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Kyiv, Ukraine (Photo courtesy of Eugene from Unsplash)

Uncertainties arising from Ukraine invasion threaten Asian banks’ asset quality: analysts

Impact on the financial market will ultimately depend on how events will unfold in the coming days.

Uncertainties arising from the impact of the Ukraine invasion by Russia on the global economy may negatively impact Asian banks’ asset qualities, but there is little to worry about in the near term.

Possible sanctions that will remove Russian financial institutions from SWIFT or impact Russian secondary trading serve as the biggest risks to Asia’s banks, according to Alicia Garcia Herrero, Natixis chief economist for the Asia Pacific.

“If the uncertainty extends over time, it might have some negative impact on banks’ asset quality, all the more so to those countries with close ties with Russia. The most obvious in Singapore since Russian energy companies are present there,” Garcia Herrero told Asian Banking & Finance in an email correspondence.

Overall Asia’s financial markets are generally not very exposed to Russian-related risks.

“We only have Rusal in Hangseng and very few syndicated loans,” she said.

In the near term, uncertainties might just make it unlikely for the US Federal Reserve to hike 50 basis points, even if the 40% hike in gas prices would probably warrant the hike more than before.

How ongoing conflict will affect the financial and energy markets will ultimately depend on how events will unfold in the coming days and weeks, said Kelly Bogdanova, vice president and portfolio analyst at RBC Wealth Management.

“Events in Eastern Europe are unfolding rapidly and have the potential to impact financial and energy markets further in coming days and weeks—much could depend on the specific sanctions and counter-sanctions that are implemented and whether they impact Russia’s overall crude oil supplies and European natural gas supplies,” Bogdanova said in a report on the invasion.

Cyberthreats: a risk to finance?
Russia’s cyberattack network may potentially cause volatility in the investment and even financial space, according to American asset manager Nuveen.

In a report, Nuveen’s global investment committee warned that this has already occurred with Ukrainian government infrastructure, and the attacks could spread to a broader network of countries and targets.

“This growing area of non-military attack should remain a significant risk going forward, and may expand to include areas such as financial services, which is likely to cause ongoing uncertainty,” Nuveen warned.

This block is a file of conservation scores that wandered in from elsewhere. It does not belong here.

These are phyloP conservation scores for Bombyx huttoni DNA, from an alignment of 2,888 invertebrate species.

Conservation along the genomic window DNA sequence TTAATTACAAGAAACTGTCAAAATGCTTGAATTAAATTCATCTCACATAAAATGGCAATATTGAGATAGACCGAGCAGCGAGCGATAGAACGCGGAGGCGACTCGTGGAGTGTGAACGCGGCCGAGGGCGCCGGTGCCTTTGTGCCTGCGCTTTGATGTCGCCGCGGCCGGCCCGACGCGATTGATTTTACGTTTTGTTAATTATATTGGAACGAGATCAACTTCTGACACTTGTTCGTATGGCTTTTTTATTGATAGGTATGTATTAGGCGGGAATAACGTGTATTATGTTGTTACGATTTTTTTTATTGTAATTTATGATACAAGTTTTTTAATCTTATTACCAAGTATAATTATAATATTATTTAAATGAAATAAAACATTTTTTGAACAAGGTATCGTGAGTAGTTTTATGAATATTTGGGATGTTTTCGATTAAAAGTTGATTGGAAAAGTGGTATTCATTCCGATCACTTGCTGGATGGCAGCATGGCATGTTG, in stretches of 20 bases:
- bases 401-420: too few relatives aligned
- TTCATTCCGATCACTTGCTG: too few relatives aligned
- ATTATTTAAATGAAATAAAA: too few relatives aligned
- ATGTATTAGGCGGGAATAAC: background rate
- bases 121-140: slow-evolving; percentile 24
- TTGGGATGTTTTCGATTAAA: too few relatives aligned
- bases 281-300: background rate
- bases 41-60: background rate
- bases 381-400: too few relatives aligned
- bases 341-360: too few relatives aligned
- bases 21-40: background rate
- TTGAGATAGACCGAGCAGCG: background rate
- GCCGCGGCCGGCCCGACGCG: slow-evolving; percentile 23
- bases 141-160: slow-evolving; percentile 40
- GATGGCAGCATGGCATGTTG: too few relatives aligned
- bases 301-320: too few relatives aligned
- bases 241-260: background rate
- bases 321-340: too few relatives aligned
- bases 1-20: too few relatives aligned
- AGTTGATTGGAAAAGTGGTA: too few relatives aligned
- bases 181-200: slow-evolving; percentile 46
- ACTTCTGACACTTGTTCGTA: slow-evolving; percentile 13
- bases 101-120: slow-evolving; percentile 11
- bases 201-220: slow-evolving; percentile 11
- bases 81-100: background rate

Currently, Nuveen does not expect the ongoing turmoil is not expected to shift the pattern of a global economic expansion, although market volatility is expected to increase and the market sell-off is likely to persist.

The asset manager advised institutional investors to avoid overreacting and abruptly adjusting their investment plans for 2022.

“Institutional investors should focus on long-term policy objectives, individual investors should remain committed to their portfolio growth and income objectives. All should stick with the broad diversification, asset allocation and portfolio rebalancing plans already in place,” the report read.

“These events certainly bear watching. But from a long-term investment view, they shouldn’t be driving portfolio strategy changes,” it added.

Alternative investments, especially private investments, are expected to remain relatively insulated from the turmoil.

Energy woes
The energy sector has been named as amongst the likeliest to be severely hit by the Ukraine invasion.

Kelly Bogdanova, vice president and portfolio analyst at RBC Wealth Management, said that energy sector risks are ever-present, especially if sanctions hit the Russian energy sector, or if the pipeline carrying natural gas from Russia, via Ukraine, to Europe is damaged.

“The RBC Capital Markets commodity team points out that there is not enough spare liquefied natural gas capacity to replace Russian pipeline gas should pipeline to Europe be cut off. Furthermore, natural gas storage levels in Europe are much lower than normal—there is little room to maneuver,” Bogdanova warned.

Half of Europe’s energy supplies originate in Russia, and in the interim, global energy prices have grown volatile given the conflict, with oil prices soaring to $100 per barrel, reports by American asset manager Nuveen. “We expect high energy prices to cause further inflationary pressure in the U.S. and globally, even as winter begins to thaw,” the report read.

Apart from the energy sector, uncertainties around the severity of sanctions to be imposed add risks for the equity markets, as well as the agriculture and metals markets, and global economic growth in general, according to RBC Wealth Management’s Bogdanova.

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